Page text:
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Organic Chemistry

12.7 Interpreting Infrared Spectra

Organic Chemistry12.7 Interpreting Infrared Spectra

12.7 • Interpreting Infrared Spectra

The complete interpretation of an IR spectrum is difficult because most organic molecules have dozens of different bond stretching and bending motions, and thus have dozens of absorptions. On the one hand, this complexity is a problem because it generally limits the laboratory use of IR spectroscopy to pure samples of fairly small molecules—little can be learned from IR spectroscopy about large, complex biomolecules. On the other hand, this complexity is useful because an IR spectrum acts as a unique fingerprint of a compound. In fact, the complex region of the IR spectrum, from 1500 cm–1 to around 400 cm–1, is called the fingerprint region. If two samples have identical IR spectra, they are almost certainly identical compounds.

Fortunately, we don’t need to interpret an IR spectrum fully to get useful structural information. Most functional groups have characteristic IR absorption bands that don’t change much from one compound to another. The C=O absorption of a ketone is almost always in the range 1680 to 1750 cm–1; the O–H absorption of an alcohol is almost always in the range 3400 to 3650 cm–1; the C=C absorption of an alkene is almost always in the range 1640 to 1680 cm–1; and so forth. By learning where characteristic functional-group absorptions occur, it’s possible to get structural information from IR spectra. Table 12.1 lists the characteristic IR bands of some common functional groups.

Table 12.1 Characteristic IR Absorptions of Some Functional Groups
Functional Group   Absorption (cm–1) Intensity
Alkane C–H 2850–2960 Medium
Alkene =C–H 3020–3100 Medium
C=C 1640–1680 Medium
Alkyne ≡C–H≡C–H 3300 Strong
C≡CC≡C 2100–2260 Medium
Alkyl halide C–Cl 600–800 Strong
C–Br 500–600 Strong
Alcohol O–H 3400–3650 Strong, broad
C–O 1050–1150 Strong
Arene C–H 3030 Weak
Aromatic ring   1660–2000 Weak
1450–1600 Medium
Amine N–H 3300–3500 Medium
C–N 1030–1230 Medium
Carbonyl compound C═OC═O 1670–1780 Strong
Aldehyde 1730 Strong
Ketone 1715 Strong
Ester 1735 Strong
Amide 1690 Strong
Carboxylic acid 1710 Strong
Carboxylic acid O–H 2500–3100 Strong, broad
Nitrile C≡NC≡N 2210–2260 Medium
Nitro NO2 1540 Strong

Look at the IR spectra of hexane, 1-hexene, and 1-hexyne in Figure 12.21 to see an example of how IR spectroscopy can be used. Although all three IR spectra contain many peaks, there are characteristic absorptions of C═CC═C and C≡CC≡C functional groups that allow the three compounds to be distinguished. Thus, 1-hexene shows a characteristic C═CC═C absorption at 1660 cm–1 and a vinylic =C–H absorption at 3100 cm–1, whereas 1-hexyne has a C≡CC≡C absorption at 2100 cm–1 and a terminal alkyne ≡CH≡CH absorption at 3300 cm–1.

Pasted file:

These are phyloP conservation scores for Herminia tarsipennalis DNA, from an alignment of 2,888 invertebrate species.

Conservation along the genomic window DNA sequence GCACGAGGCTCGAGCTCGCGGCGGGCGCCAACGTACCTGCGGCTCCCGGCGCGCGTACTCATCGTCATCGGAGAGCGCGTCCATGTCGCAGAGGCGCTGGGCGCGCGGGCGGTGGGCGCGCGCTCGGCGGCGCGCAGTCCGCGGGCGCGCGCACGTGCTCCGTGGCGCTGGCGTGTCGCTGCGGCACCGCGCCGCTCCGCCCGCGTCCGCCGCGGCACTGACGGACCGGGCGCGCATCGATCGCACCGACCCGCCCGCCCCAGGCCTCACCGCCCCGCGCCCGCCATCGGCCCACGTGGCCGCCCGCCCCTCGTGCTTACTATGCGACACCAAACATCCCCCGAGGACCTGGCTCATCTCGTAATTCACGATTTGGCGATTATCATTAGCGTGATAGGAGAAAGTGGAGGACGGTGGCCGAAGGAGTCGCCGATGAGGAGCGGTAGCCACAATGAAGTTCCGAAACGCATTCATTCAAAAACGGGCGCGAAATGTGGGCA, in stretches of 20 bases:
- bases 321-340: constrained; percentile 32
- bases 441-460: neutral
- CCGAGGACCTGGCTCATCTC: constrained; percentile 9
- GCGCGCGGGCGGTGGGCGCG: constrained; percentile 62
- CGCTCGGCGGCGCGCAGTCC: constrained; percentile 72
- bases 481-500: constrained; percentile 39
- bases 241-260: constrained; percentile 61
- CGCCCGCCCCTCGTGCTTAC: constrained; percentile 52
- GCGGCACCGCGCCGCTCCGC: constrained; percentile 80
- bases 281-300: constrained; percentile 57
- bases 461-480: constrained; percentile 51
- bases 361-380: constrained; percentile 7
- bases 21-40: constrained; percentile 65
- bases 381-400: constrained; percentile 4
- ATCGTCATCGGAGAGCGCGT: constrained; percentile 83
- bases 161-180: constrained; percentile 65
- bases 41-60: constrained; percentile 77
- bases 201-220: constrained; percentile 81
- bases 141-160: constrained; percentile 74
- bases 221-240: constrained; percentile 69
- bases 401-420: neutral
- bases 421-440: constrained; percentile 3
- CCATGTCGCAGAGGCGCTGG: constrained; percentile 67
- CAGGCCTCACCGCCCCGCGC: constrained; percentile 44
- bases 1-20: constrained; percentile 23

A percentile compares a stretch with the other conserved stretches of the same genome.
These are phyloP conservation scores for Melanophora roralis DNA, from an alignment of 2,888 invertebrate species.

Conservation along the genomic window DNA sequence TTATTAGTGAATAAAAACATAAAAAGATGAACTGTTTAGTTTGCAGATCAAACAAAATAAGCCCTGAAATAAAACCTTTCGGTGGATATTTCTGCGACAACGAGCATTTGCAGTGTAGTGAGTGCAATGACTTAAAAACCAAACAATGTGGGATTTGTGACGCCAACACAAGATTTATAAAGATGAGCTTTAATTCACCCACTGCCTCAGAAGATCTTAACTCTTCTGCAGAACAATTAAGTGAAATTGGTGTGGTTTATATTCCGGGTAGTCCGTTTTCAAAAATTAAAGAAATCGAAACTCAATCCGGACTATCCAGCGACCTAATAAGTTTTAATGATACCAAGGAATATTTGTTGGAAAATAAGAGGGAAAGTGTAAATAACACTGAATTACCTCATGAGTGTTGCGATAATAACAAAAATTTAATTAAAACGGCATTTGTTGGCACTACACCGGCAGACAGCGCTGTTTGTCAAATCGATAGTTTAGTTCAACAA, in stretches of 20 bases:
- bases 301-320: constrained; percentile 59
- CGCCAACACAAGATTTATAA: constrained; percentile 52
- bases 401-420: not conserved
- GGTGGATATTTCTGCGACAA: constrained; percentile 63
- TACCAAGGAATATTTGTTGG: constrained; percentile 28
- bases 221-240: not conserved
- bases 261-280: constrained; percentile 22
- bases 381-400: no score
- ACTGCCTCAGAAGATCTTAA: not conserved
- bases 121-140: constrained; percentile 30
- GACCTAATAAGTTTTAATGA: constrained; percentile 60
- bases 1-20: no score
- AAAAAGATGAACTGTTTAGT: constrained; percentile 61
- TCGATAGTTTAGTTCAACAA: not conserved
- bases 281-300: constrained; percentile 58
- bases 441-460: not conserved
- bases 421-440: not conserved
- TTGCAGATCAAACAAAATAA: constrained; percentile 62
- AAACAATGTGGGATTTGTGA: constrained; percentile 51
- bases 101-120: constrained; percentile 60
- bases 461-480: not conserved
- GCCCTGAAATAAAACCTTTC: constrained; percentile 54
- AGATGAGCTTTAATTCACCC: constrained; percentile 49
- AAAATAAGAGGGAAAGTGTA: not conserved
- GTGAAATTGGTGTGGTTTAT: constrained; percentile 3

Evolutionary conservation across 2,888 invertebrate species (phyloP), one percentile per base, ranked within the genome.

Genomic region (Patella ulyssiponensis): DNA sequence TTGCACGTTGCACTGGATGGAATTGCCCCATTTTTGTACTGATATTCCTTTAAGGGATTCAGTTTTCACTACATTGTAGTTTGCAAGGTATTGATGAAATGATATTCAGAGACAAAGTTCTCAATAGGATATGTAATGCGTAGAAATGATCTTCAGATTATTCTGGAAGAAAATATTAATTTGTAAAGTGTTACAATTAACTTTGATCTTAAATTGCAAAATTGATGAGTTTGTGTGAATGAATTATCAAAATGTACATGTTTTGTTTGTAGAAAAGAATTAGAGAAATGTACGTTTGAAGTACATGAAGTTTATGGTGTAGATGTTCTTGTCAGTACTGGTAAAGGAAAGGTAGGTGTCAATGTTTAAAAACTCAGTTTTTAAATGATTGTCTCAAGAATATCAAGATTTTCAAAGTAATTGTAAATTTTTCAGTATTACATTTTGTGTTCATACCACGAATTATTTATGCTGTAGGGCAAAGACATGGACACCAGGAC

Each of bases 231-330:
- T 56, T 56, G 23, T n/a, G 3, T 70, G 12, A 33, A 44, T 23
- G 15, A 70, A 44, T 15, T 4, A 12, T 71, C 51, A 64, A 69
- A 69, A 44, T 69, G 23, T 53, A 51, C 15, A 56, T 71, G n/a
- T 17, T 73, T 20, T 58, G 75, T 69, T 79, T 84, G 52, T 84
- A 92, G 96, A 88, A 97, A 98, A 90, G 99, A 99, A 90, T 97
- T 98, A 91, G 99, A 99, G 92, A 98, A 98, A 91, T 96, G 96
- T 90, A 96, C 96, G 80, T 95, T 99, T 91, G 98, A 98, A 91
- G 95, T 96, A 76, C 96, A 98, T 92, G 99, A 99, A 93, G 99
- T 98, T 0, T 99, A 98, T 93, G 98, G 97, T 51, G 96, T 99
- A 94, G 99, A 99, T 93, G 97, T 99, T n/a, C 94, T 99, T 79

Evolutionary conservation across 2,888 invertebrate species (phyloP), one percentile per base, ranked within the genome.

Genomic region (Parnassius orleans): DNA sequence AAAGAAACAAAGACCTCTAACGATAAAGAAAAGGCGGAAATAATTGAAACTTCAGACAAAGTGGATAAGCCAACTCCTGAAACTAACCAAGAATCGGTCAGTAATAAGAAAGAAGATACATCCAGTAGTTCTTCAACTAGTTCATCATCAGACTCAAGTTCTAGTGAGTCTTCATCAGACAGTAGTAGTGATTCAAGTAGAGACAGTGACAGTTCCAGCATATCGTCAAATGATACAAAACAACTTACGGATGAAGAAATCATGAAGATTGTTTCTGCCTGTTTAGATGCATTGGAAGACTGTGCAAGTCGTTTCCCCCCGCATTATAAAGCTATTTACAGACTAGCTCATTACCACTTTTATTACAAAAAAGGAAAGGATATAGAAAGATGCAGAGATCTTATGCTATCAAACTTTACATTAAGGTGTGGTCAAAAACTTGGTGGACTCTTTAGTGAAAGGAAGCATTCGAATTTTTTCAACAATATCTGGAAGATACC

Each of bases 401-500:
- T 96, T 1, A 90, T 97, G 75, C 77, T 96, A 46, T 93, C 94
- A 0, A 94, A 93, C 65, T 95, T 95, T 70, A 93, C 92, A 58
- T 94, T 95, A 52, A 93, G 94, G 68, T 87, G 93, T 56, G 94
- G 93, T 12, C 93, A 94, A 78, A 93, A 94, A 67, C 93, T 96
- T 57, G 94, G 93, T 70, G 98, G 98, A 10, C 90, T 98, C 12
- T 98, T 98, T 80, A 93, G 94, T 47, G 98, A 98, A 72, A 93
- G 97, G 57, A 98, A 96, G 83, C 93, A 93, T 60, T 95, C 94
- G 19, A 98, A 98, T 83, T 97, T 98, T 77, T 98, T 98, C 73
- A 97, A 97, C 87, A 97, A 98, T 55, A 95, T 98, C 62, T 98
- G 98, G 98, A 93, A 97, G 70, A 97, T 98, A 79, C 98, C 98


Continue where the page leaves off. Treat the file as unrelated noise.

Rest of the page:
Three infrared spectrums with characteristic absorption areas. Hexane has strong bands just below 3000; 1-hexene has strong bands at 3100 and 1650; 1-hexyne has strong bands at 3300 and 2150.
Figure 12.21 IR spectra of (a) hexane, (b) 1-hexene, and (c) 1-hexyne. Spectra like these are easily obtained from sub-milligram amounts of material in a few minutes using commercially available instruments.

It helps in remembering the position of specific IR absorptions to divide the IR region from 4000 cm–1 to 400 cm–1 into four parts, as shown in Figure 12.22.

Four regions of an IR spectrum, depicting the wavenumber regions in which particular bond types and orders appear.
Figure 12.22 The four regions of the infrared spectrum: single bonds to hydrogen, triple bonds, double bonds, and fingerprint.
  • The region from 4000 to 2500 cm–1 corresponds to absorptions caused by N–H, C–H, and O–H single-bond stretching motions. N–H and O–H bonds absorb in the 3300 to 3600 cm–1 range; C–H bond stretching occurs near 3000 cm–1.
  • The region from 2500 to 2000 cm–1 is where triple-bond stretching occurs. Both C≡NC≡N and C≡CC≡C bonds absorb here.
  • The region from 2000 to 1500 cm–1 is where double bonds (C═OC═O, C═NC═N, and C═CC═C) absorb. Carbonyl groups generally absorb in the range 1680 to 1750 cm–1, and alkene stretching normally occurs in the narrow range of 1640 to 1680 cm–1.
  • The region below 1500 cm–1 is the fingerprint portion of the IR spectrum. A large number of absorptions due to a variety of C–C, C–O, C–N, and C–X single-bond vibrations occur here.

Why do different functional groups absorb where they do? As noted previously, a good analogy is that of two weights (atoms) connected by a spring (a bond). Short, strong bonds vibrate at a higher energy and higher frequency than do long, weak bonds, just as a short, strong spring vibrates faster than a long, weak spring. Thus, triple bonds absorb at a higher frequency than double bonds, which in turn absorb at a higher frequency than single bonds. In addition, C–H, O–H, and N–H bonds vibrate at a higher frequency than bonds between heavier C, O, and N atoms.

Worked Example 12.4

Distinguishing Isomeric Compounds by IR Spectroscopy

Acetone (CH3COCH3) and 2-propen-1-ol (H2C═CHCH2OHH2C═CHCH2OH) are isomers. How could you distinguish them by IR spectroscopy?


Identify the functional groups in each molecule, and refer to Table 12.1.


Acetone has a strong C=O absorption at 1715 cm–1, while 2-propen-1-ol has an –OH absorption at 3500 cm–1 and a C=C absorption at 1660 cm–1.
Problem 12-7
What functional groups might the following molecules contain?
A compound with a strong absorption at 1710 cm–1
A compound with a strong absorption at 1540 cm–1
A compound with strong absorptions at 1720 cm–1 and 2500 to 3100 cm–1
Problem 12-8
How might you use IR spectroscopy to distinguish between the following pairs of isomers?
Cyclohexane and 1-hexene
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